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The Spokesman-Review Newspaper The Spokesman-Review

Tuesday, September 17, 2019  Spokane, Washington  Est. May 19, 1883
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House Call: Recognizing and preventing stroke

By Dr. Bob Riggs For The Spokesman-Review

When blood flow to an area of the brain is stopped and an area of brain tissue dies, we call that a stroke. An artery to your brain can be blocked leading to lack of oxygen and blood flow or you can have a leaking or burst blood vessel. A stroke caused by a blockage is called an ischemic stroke and one by a leaking or burst artery is called a hemorrhagic stroke. Both are reasons to call 911 immediately if you suspect you or someone you are with is having one. We now like to refer to strokes as a “brain attack” to stress the importance of immediate treatment. Time is brain.

Signs and symptoms of a stroke include the following:

Trouble speaking or understanding

Weakness or numbness of the face (one side of the face may droop)

Inability to raise or keep raised an arm or leg

Trouble seeing (one or both eyes)

Difficulty walking

Keep track of when the symptoms started because it helps determine the most appropriate treatment. Don’t wait to see if symptoms stop or go away. Every second counts when it comes to acute stroke treatment.

The majority (about 80 percent) of strokes are caused by blood clots; however, one of the first things done during the emergency evaluation of a stroke is to determine whether it is being caused by blockage, leaking, or a rupture. Imaging studies on the brain – like a CAT scan help doctors figure out what kind of stroke you are having. You may need medication, surgery, other procedures or a combination of these treatments.

After the initial treatment and evaluation, most people need some rehabilitation therapy to help them regain function lost due to the stroke. Rehab may start before you even leave the hospital. Once you leave the hospital, there are options for where to continue rehab, such as in a rehab hospital, a skilled nursing facility, an outpatient unit, or even in your home. Rehab can be hard work, but it is the best way to regain as much function as possible after a stroke. Some stroke patients recover fully and some continue to have problems with the area affected. You generally don’t grow back brain tissue that has died, but your brain can re-wire itself to a degree and recover function.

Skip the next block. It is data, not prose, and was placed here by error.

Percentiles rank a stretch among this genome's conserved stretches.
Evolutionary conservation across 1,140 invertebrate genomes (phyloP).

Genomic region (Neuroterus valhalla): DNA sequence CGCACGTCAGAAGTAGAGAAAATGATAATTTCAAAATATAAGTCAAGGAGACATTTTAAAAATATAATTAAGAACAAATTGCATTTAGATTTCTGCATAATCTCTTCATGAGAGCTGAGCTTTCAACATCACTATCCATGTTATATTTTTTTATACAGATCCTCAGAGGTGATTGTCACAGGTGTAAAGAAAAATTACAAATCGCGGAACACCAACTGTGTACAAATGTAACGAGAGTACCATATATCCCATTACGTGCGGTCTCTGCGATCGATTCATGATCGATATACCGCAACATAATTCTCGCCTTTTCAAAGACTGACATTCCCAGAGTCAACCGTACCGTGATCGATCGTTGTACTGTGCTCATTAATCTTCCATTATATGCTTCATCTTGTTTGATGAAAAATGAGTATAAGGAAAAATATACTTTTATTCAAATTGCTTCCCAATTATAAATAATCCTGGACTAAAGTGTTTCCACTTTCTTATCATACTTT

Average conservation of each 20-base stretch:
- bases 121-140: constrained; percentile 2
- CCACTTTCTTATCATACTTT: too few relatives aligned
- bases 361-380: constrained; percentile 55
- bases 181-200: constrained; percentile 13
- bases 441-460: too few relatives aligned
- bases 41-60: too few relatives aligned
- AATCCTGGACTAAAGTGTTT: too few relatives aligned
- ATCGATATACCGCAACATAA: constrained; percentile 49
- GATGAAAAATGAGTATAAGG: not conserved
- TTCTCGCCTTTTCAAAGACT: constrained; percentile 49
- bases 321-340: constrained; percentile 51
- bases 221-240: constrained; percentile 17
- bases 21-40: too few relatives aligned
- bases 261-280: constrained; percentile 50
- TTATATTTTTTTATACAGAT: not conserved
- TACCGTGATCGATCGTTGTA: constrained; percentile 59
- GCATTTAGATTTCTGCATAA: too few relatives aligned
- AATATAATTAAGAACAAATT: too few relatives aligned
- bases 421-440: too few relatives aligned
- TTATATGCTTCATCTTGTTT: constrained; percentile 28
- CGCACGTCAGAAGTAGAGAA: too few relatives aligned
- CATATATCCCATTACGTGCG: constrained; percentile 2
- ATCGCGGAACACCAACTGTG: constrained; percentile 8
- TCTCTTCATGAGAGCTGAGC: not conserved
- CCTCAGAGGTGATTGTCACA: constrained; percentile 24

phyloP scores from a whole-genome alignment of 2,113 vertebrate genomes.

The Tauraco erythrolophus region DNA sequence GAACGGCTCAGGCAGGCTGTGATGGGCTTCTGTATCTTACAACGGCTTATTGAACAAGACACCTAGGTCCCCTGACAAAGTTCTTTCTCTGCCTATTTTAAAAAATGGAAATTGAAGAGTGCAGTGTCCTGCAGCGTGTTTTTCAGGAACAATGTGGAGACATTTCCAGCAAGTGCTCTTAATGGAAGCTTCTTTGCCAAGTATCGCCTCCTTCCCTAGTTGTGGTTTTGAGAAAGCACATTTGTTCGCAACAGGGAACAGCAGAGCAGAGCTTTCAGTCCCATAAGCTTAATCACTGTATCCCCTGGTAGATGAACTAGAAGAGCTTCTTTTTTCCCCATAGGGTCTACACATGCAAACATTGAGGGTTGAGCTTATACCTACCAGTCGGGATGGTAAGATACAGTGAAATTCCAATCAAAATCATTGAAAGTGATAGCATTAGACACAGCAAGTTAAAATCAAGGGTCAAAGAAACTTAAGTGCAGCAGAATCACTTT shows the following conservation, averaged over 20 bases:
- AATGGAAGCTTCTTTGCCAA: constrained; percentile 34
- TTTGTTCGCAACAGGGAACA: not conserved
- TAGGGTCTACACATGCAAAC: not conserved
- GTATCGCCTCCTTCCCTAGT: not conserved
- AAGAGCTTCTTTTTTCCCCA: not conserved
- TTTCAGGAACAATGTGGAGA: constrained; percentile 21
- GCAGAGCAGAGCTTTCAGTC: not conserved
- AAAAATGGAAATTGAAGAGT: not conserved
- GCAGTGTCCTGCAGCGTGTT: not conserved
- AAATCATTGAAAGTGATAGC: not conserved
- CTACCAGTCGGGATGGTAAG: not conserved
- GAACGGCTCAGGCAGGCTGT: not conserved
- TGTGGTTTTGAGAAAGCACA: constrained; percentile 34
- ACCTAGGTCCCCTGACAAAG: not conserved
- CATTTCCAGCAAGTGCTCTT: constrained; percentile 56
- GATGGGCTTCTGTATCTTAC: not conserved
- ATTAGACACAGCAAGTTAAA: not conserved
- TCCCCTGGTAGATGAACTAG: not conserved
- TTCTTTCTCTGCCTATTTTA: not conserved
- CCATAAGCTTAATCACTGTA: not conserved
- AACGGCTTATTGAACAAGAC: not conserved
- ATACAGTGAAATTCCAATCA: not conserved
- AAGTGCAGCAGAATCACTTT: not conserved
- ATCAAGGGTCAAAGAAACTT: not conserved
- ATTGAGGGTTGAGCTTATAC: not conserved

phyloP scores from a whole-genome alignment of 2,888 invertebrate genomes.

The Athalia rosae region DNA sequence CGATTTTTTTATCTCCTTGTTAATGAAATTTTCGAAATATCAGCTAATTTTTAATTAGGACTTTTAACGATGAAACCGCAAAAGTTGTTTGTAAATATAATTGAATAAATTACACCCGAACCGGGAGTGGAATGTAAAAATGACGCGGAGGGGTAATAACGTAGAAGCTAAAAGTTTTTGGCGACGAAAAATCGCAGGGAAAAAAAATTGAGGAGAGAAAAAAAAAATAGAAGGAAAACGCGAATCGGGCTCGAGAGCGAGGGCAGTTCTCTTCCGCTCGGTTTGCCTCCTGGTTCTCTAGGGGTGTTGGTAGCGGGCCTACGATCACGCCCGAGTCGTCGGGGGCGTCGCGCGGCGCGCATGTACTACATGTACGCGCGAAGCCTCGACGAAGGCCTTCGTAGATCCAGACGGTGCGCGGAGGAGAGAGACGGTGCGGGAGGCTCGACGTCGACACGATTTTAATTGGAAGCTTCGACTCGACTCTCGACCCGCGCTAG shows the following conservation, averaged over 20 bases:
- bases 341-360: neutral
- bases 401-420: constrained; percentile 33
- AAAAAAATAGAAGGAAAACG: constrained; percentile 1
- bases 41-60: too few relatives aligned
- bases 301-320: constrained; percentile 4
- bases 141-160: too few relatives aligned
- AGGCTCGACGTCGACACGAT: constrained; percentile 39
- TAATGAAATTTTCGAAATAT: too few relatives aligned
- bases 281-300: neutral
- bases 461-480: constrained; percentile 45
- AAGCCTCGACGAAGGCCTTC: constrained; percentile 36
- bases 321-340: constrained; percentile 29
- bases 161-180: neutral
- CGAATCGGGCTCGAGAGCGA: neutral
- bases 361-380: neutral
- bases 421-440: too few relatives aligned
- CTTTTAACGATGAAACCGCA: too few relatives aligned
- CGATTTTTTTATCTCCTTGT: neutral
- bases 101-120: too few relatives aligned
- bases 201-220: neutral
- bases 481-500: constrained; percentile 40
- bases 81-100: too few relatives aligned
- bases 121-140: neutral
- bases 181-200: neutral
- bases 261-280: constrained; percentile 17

A patient of mine had a stroke a few years ago affecting an area of the brain that affects his balance and coordination. With exercises to improve his balance and medication to lower his blood pressure and cholesterol, he has improved greatly and is able to do most of the things in his life that he likes to do.

There are steps you can take to prevent having a stroke, even if you have already had one. Your doctor will probably prescribe a cholesterol lowering medicine called a statin. They get undeserved bad press on the internet but they are really good for lowering the risk of a stroke or heart attack. If you have high blood pressure, take your medicine and make sure that it is controlled. If you have diabetes, work with your doctor to get it under control. Eat lots of fruits and vegetables every day and cut back on meat and salt. Stop smoking and drink less alcohol. Exercise for at least 30 minutes pretty much every day. If you have sleep apnea, get it treated. Strokes can be devastating. It is worth doing as much as possible to avoid having one, or if you’ve had one, to avoid having another one.

Bob Riggs is a family medicine physician practicing at Kaiser Permanente’s Riverfront Medical Center. His column appears biweekly in The Spokesman-Review.

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